Adrien Broner

We’ve Had Enough of Adrien Broner

Ryan Hafey/Premier Boxing Champions

Adrien Broner (33-4-1, 24 KOs) reached an all-new level of low during his contest against Manny Pacquiao (61-7-2, 39 KOs) at the MGM Grand in Las Vegas Nevada on Saturday, January 19, 2019.

Broner has lost fights before, but he had always shown something in those losses that made you want to see him again.

When he suffered his first defeat at the hands of Marcos Maidana, Broner was knocked down twice and badly hurt but he showed major heart in picking himself off the canvas and continuing to not only fight, but have major success throughout the contest.

His loss against Shawn Porter was a horrible performance, but in Round 12 Broner sent Porter to the deck for the first and only time in his career. Sure, Broner came up on the losing end of that decision but the knockdown he managed to get in the final round gave everyone hope that there is still some kind of potential within him.

Mikey Garcia was Broner’s next biggest fight. Although he showed very little during the contest, the fight did take place at 140 pounds. It’s well known how much he struggles to make weight so his struggles during the contest were understandable to some degree.

How about when he got a draw against Jessie Vargas? During the second half of that fight Broner started letting his hands go and performed terrific. Although it must be said that during the first half of that fight he didn’t look so great.

With these performances in mind, why would anyone expect more from him?

It’s because no matter when Broner came up short, he still showed something. In his fight against Pacquiao this past Saturday night, he was God awful. This was the biggest fight of his career on the biggest stage and he put out his worst performance.

A loss against Pacquiao is nothing to be ashamed of. He should be on every all-time pound-for-pound list. He has defeated plenty of legends including Oscar De La Hoya, Shane Mosley, Tim Bradley, Juan Manuel Marquez, Erik Morales, Miguel Cotto and plenty of others.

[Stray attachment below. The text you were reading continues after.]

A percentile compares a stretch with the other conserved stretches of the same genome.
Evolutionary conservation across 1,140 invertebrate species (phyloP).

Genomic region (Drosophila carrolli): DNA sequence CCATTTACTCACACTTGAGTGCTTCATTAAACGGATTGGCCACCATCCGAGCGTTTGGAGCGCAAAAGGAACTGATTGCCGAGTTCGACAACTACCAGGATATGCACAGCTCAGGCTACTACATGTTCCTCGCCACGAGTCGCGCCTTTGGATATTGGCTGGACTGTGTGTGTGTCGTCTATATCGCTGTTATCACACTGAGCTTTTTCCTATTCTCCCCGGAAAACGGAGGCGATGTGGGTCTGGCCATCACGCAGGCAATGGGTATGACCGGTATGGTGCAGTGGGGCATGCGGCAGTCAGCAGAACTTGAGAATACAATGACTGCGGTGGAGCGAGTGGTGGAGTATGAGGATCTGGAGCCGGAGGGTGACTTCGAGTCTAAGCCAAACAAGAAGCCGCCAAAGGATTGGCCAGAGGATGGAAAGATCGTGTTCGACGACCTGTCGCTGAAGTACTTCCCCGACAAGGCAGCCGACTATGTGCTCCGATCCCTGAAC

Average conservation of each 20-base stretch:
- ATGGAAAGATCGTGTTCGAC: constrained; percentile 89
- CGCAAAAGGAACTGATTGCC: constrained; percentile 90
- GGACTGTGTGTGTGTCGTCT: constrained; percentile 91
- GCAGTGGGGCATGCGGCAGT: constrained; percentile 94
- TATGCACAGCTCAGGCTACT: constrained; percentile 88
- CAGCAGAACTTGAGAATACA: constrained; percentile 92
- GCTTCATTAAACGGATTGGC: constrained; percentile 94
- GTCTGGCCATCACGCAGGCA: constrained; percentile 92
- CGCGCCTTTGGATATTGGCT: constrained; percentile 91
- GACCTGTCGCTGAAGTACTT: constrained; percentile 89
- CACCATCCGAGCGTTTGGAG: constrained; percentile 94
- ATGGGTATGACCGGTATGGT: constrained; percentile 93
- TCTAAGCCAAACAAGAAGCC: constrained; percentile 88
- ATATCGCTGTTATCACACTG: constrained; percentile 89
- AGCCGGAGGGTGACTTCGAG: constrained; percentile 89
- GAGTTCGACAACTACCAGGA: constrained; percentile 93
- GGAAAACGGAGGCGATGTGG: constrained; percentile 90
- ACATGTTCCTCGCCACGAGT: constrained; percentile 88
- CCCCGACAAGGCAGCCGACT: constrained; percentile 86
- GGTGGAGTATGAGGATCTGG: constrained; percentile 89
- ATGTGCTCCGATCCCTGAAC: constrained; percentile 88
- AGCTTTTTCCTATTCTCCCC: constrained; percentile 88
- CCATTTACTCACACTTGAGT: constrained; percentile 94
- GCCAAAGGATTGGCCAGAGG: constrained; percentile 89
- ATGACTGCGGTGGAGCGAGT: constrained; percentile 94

The difference between those guys and Broner is that they actually tried to win the fight. Broner looked as though he just wanted to survive.

What’s more alarming is that Broner believes he did more than enough to win the fight. Throughout the entire fight Broner through only 24 punches per round compared to over 47 for Pacquiao according to CompuBox.

Broner only landed 50 of his punches for an abysmal 17 percent. At no point did Broner force the action or add pressure on his opponent. When the contest was over he jumped on the ring apron and flexed as if to say he performed well.

It’s safe to say that Broner will most likely never be headlining a pay-per-view ever again.

Where exactly should he go from here? Who should he fight?

No one, that’s who.

Can you find a viable opponent for Broner? Sure you can. At this point however, who cares? Broner is not a big-name fighter. He is just a fighter that wants to generate enough buzz so that fans will continue to tune in and watch him fight.

Enough is enough.

Sure, Broner will make a return to the ring in the next few months and be matched up with a decent name. That much is true, but in actuality he shouldn’t be fighting anyone. He doesn’t seem to care. We have heard it all before. If AB is focused then he can beat anybody.

AB is focused. He just isn’t any good.

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